Mother of murdered backpacker Mia Ayliffe-Chung blasts Donald Trump
President Donald Trump just got publicly scolded by a mom, and boy did he deserve it. In a stinging open letter, Rosie Ayliffe — mother of Mia Ayliffe-Chung, the British backpacker who was murdered while traveling in Australia in August — took Trump to task for exploiting her daughter's death to promote his political agenda.
Ayliffe penned her letter after seeing her daughter's murder invoked in the list of 78 "under-reported" terrorist attacks the White House released Monday. The list conspicuously ignored violent crimes committed by white people, focusing instead on terror attacks, many of which did in fact receive weeks worth of media coverage, and all of which seem to have been selected with an eye toward painting Islam as a violent and dangerous religion.
That might explain why the case of Ayliffe-Chung landed on the list: The 21-year-old was stabbed to death by her hostel roommate, a 29-year-old French-Algerian man named Smail Ayad, in August 2016. Ayad also attacked another backpacker, Tom Jackson, who came to Ayliffe-Chung's defense. Jackson later died from his wounds, and Ayad was charged with two counts of murder.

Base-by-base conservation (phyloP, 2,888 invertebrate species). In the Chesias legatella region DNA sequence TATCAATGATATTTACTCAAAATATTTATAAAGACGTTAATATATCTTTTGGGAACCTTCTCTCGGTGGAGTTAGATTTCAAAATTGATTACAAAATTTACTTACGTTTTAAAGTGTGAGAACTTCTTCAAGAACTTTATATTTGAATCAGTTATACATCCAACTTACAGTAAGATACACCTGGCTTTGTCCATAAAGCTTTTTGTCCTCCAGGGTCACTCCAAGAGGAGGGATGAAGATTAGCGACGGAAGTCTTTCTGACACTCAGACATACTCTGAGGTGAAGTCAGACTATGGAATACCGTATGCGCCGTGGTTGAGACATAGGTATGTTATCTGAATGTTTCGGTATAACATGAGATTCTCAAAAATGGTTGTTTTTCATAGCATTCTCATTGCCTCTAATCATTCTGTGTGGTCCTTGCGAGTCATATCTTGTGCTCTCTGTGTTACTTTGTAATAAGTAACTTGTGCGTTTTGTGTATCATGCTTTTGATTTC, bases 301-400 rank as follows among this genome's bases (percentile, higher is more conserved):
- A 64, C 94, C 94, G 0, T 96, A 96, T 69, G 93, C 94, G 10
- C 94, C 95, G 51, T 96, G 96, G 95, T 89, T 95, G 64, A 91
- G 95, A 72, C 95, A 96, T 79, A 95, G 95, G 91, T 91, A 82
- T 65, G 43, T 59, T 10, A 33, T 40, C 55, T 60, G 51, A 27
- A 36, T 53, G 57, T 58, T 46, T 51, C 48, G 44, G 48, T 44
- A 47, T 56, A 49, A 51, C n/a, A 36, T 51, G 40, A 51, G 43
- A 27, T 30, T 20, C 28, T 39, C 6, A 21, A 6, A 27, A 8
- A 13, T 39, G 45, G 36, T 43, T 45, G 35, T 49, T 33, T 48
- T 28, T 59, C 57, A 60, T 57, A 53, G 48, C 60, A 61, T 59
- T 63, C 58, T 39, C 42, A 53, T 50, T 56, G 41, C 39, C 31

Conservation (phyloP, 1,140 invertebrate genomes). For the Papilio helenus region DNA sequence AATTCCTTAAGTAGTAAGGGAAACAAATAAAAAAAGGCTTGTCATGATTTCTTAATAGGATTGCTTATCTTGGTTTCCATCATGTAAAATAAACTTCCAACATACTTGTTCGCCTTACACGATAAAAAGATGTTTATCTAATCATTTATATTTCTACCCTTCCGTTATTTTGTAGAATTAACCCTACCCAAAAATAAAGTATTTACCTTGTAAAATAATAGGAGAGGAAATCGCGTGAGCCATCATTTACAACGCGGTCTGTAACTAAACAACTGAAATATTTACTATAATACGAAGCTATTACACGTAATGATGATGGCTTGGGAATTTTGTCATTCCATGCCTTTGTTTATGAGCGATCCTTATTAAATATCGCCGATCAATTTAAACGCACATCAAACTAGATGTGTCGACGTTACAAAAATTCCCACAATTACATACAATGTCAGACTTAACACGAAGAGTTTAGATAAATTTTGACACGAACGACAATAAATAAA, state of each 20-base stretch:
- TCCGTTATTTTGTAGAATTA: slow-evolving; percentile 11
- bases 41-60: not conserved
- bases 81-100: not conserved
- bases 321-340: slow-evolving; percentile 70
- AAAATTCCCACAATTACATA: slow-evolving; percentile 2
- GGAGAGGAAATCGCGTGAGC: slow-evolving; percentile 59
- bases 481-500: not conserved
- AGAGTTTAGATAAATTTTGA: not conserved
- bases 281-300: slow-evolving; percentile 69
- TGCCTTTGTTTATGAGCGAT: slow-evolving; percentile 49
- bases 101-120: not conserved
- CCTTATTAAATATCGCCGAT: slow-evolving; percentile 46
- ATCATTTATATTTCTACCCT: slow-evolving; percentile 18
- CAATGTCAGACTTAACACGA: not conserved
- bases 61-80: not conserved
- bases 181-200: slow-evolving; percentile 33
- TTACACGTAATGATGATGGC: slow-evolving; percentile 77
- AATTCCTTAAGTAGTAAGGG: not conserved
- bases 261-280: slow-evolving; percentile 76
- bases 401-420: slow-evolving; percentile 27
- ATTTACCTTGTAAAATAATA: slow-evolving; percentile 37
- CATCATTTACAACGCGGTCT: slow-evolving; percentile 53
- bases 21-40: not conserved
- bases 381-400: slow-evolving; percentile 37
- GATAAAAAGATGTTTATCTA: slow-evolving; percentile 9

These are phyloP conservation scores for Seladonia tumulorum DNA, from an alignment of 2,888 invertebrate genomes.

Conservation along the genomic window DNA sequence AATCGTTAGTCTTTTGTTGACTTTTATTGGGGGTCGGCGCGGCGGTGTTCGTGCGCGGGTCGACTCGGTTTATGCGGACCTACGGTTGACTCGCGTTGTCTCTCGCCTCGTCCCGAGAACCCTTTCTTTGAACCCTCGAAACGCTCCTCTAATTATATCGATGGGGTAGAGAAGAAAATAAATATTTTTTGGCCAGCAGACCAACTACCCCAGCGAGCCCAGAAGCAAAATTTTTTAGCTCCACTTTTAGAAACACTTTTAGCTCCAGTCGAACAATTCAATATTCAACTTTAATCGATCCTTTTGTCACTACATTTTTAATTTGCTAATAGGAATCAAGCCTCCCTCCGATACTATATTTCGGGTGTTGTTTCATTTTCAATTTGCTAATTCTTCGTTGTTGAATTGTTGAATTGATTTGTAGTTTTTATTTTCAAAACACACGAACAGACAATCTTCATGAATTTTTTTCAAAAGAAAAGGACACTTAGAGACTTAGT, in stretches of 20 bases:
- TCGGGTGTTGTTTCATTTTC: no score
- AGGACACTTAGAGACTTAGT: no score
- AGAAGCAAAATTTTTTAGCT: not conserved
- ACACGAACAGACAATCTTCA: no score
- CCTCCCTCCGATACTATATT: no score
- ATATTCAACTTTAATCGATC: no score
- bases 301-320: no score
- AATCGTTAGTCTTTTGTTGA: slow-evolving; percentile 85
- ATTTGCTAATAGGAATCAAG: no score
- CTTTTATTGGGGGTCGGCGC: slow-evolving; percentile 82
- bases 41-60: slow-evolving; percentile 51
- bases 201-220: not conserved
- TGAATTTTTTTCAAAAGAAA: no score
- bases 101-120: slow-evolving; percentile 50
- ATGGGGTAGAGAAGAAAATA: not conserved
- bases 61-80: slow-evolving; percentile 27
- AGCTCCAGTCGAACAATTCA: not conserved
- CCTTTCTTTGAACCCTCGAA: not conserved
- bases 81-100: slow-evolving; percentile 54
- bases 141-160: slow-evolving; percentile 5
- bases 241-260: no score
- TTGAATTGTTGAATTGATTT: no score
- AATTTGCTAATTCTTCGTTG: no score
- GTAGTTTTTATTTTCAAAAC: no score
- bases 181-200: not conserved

The backpacker's mother wrote that authorities in both Queensland, where the 21-year-old was stabbed to death in a hostel, and France quickly rejected the theory that killing was "an Islamic terror attack." According to the BBC, they moved to possible "obsession" and drug use as more likely motives.
Ultimately, the crime seemed more a matter of Ayad's mental state — in October, a Queensland magistrate sent the case to mental health court after Ayad received a preliminary diagnosis of schizophrenia. While he did reportedly shout "Allahu Akbar" during the attack, as Ayliffe put it in her statement, "any fool can shout Allahu Akbar as they commit a crime."
"This vilification of whole nation states and their people based on religion is a terrifying reminder of the horror that can ensue when we allow ourselves to be led by ignorant people into darkness and hatred," Ayliffe wrote.